The North Carolina School of Advanced Bodywork
Student Massage Clinic (980) 224-8449
Fridays from 10am to 4pm
Saturdays from 10am to 4pm
90 Minute – Structural Bodywork Session – $45
2 Hour – Structural Bodywork Session – $60
1 Hour – Swedish Massage – $30
Once students reach their midway point in our program and successfully fulfill their required course material they become eligible to begin their clinical experience by giving full-body therapeutic massages or specific treatment of soft tissue pain due to injury or postural distortion to the general public.
This experience exposes students to real world situations that may come up in a clinical environment. This is a learning opportunity for the students. We ask the public to join in and be part of the student’s learning process.
An intake history form will be given to each client at the beginning of their massage session which the client will complete and sign. Following the massage, an evaluation sheet will be completed by the client rating his/her massage session. This is considered a learning tool for the massage therapy student.
Students are required to perform a minimum of 40 hours in the student clinic prior to graduation.
Swedish Massage Therapy: Full body relaxation massage to relieve stress and muscle tensions.
Structural Bodywork Therapy: The specific treatment of soft tissue pain due to injury or postural distortion. (To alleviate chronic pain, keep athletes performing at optimal levels, to allow the body to become physiologically correct and opposing gravity properly, release muscles that are holding bones/joints out of sync)
The clinic is a place where students develop confidence in their assessment and practical skills before graduation.
Please Schedule Your Appointment by Calling:
820 Tyvola Road, Suite 203
Charlotte, NC 28217
I have had serious back pain for about 10 years. I went through the
process of pain management and massages and to no avail I was still in
serious pain. When I found NCSAB and visited on a regular basis the
chronic back and neck and shoulder spasms subsided quite a bit. Their
students listen and are truly concerned about your health and your
overall feeling better mentally and physically. Thank you for helping
me with pain management and relieving stress while at your school.
Tonya Mitchell, Lancaster, SC
From our Kinesiology and Bodywork Instructor at the North Carolina School of Advanced Bodywork, Charlotte, NC:
David Phillips, MS, LMBT:
For many, the idea of a massage is a luxurious and exclusive vacation treat that can cap a relaxing weekend away from the daily stresses of life. Seldom do people consider the clinical effects of bodywork and what it may offer them. Relaxation work, often referred to as Swedish massage, is a wonderful experience that possesses many health benefits to the recipient but rarely digs into the depth of musculoskeletal issues. Clinical bodywork, on the other hand, is designed to progressively peel the layers back, often targeting a few areas of the body in a session in order to gain long term relief. Speaking of digging, Let’s dig a little deeper into what benefits await the client of a true clinical bodywork session.
Probably the thing that people seek the most in health care is relief from chronic pain. So what exactly is pain? Pain can be thought as the bodies most reliable mechanism to communicate a need that is perceived as a ‘top priority’ for the system. In other words, pain isn’t necessarily negative, we just often have no solution to resolve it. One interesting parallel here is Deane Juhan’s idea that pain is the body’s request for space. Without going into too much detail, this can be interpreted as the bodies need for decompression. Through body work, releasing tension in muscles at the appropriate areas help to release joint based compression and relieve pressure on peripheral nerves and vessels. This results in a feeling of pain relief that can often feel constant and debilitating.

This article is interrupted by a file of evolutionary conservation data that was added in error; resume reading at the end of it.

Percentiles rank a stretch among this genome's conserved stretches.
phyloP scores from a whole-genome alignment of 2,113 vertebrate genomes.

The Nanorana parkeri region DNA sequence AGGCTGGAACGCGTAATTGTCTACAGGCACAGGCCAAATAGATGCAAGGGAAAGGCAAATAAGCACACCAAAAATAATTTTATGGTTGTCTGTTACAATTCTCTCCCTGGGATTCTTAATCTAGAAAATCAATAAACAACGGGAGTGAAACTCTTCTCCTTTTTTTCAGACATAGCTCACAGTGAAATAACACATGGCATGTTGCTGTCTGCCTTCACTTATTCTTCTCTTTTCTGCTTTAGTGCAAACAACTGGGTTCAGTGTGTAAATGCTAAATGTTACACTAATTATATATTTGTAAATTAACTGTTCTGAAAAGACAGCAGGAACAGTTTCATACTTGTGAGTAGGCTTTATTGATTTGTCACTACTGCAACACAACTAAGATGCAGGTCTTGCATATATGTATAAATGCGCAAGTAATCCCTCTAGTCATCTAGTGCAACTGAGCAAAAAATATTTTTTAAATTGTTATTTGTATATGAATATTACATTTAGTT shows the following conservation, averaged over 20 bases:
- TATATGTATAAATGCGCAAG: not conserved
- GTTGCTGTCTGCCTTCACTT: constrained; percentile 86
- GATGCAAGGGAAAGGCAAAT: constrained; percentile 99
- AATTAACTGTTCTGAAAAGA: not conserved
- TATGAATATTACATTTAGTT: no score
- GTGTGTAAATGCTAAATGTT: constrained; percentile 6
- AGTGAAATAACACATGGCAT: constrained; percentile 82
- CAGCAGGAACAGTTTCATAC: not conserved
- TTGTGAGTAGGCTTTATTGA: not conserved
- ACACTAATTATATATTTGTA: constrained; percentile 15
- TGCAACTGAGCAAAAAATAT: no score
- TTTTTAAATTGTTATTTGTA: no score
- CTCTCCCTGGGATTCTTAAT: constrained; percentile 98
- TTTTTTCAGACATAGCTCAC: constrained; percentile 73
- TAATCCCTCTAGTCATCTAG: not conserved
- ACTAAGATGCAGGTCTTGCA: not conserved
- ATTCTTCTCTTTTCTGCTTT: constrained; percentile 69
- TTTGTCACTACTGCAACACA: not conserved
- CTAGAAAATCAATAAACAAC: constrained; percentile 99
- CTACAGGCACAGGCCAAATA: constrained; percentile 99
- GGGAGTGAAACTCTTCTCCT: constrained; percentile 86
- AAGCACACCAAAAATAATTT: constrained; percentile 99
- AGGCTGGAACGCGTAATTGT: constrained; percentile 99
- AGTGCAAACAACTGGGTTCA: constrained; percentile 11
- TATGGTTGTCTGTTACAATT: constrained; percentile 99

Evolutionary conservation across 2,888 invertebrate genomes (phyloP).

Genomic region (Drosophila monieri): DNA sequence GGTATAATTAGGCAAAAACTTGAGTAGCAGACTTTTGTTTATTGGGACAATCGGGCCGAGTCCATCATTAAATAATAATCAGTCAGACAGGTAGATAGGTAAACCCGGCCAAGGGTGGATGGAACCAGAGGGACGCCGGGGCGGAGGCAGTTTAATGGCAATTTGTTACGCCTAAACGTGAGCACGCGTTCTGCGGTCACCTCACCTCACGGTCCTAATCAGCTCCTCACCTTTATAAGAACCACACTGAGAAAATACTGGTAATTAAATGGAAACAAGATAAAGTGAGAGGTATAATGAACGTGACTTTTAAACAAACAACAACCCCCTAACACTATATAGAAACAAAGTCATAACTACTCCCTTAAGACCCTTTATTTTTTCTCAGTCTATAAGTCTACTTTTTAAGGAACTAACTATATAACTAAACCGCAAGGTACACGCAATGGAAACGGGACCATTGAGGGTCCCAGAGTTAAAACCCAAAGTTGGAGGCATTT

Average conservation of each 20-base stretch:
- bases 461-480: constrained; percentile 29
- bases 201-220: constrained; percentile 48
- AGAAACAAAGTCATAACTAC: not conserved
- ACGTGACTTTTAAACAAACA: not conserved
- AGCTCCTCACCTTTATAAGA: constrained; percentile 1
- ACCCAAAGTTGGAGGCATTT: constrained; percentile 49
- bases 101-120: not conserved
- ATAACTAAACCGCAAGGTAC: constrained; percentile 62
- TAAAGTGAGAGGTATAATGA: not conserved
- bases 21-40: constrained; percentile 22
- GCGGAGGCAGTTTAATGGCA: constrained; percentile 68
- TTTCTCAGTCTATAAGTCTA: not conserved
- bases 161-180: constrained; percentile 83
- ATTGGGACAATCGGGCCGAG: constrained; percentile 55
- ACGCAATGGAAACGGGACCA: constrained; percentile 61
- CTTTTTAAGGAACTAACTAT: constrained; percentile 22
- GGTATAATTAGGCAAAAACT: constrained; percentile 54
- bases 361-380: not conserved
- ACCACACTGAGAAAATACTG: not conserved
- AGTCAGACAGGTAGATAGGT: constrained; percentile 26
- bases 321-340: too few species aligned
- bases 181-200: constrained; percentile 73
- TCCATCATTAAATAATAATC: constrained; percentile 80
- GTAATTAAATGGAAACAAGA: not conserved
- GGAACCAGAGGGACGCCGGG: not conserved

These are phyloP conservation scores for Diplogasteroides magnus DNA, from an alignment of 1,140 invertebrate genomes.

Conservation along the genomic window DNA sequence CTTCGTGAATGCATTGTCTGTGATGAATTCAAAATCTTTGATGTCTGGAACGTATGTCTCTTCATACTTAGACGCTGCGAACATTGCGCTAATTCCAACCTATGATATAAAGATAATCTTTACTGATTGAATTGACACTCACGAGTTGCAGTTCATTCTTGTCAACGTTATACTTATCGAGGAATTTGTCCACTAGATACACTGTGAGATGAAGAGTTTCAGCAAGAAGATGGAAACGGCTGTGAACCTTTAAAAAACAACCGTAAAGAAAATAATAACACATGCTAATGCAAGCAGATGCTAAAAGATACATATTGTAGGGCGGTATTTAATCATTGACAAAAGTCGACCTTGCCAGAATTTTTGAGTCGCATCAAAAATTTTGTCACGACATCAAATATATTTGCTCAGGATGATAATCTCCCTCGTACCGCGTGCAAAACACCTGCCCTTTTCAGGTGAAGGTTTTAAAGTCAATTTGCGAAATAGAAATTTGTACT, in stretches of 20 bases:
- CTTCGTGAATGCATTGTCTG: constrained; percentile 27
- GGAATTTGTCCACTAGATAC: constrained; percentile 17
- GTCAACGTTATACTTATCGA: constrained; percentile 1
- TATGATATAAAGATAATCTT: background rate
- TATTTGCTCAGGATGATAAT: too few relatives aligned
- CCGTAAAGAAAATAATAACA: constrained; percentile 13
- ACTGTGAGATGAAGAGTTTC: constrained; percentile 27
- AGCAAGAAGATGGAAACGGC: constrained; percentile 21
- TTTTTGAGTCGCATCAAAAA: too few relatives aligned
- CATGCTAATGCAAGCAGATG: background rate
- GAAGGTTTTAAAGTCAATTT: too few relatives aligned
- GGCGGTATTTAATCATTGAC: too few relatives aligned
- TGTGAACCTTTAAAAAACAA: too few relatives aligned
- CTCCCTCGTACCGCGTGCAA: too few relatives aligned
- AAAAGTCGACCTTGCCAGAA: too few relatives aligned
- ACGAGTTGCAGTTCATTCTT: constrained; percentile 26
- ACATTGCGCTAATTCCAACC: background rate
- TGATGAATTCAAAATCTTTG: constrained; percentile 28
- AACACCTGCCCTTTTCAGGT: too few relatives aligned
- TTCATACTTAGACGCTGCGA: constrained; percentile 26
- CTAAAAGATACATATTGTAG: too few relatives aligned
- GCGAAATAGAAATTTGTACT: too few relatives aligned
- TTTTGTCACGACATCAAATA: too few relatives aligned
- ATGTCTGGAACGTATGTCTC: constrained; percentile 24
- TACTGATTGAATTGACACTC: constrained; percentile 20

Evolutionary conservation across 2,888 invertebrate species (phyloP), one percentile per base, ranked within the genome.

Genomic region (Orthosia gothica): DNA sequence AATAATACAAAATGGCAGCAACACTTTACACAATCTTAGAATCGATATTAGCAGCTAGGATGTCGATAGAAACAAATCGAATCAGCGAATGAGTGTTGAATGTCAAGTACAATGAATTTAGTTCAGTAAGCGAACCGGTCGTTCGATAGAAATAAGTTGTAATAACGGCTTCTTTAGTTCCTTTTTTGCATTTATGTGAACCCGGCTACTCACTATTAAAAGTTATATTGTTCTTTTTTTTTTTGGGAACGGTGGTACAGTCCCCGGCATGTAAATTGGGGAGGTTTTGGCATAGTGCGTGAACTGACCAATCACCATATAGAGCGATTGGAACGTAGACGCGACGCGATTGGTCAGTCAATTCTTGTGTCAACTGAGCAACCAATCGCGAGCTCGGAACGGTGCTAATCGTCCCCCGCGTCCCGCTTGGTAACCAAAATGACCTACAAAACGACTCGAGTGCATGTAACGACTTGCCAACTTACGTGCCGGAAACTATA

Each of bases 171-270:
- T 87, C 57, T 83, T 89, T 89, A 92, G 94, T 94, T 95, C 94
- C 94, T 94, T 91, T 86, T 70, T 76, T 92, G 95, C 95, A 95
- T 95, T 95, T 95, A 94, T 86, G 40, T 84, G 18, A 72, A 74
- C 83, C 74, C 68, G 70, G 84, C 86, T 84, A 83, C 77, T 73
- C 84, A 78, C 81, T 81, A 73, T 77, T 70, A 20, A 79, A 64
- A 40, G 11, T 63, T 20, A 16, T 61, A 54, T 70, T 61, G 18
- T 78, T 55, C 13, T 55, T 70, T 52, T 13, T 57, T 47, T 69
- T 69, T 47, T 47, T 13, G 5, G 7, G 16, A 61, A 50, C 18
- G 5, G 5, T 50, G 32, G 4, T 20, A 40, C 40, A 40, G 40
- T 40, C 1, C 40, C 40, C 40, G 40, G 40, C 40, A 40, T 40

Most people in our modern times are acutely aware of how their body looks. We are also interested in how that body feels, and not just from a ‘pain or no pain’ perspective. Bodies must navigate gravity efficiently since we are an architectural structure. If the heavier mass that form the joints that we move at (bones) are not stacked well, gravity forces things to the ground. This puts tremendous stress on the soft tissue around them to keep the system upright. This leads to bodies feeling heavy, lethargic, tight, lacking fluid motion, stiff, etc… Bodywork that addresses posture allows for the system to befriend gravity once again and move gracefully and effortlessly.
For those using their body in competitive performance, improving range and facilitating unencumbered motion is a big goal. Another that may emerge for the active client is overcoming injury. The emergence of acute injury tends to plague many for years following the trauma. There is a tremendous amount of possible injuries that may occur, and each require a potentially different approach. In general terms, and especially with injuries that require surgery, mobility becomes a key factor in the post-rehab return to performance. Scar-tissue accumulation and soft tissue adhesions tend to inhibit the road to optimal recovery and a skilled clinical practitioner can free these areas up to support the number of quality therapy goals already set in motion during rehab.
The perception of massage as a luxury form of relaxation is shifting quickly to include bodyworkers, whose role in essential to the approaches outlines above. If you value these goals for yourself, contact the North Carolina or Florida School of Advanced Bodywork and schedule a session with one of our student therapist or with an instructor. If you are someone who seeks to be a part of this wonderful career helping people with pain relief, posture, and performance, take that first step and call today!
David Phillips, MS, LMBT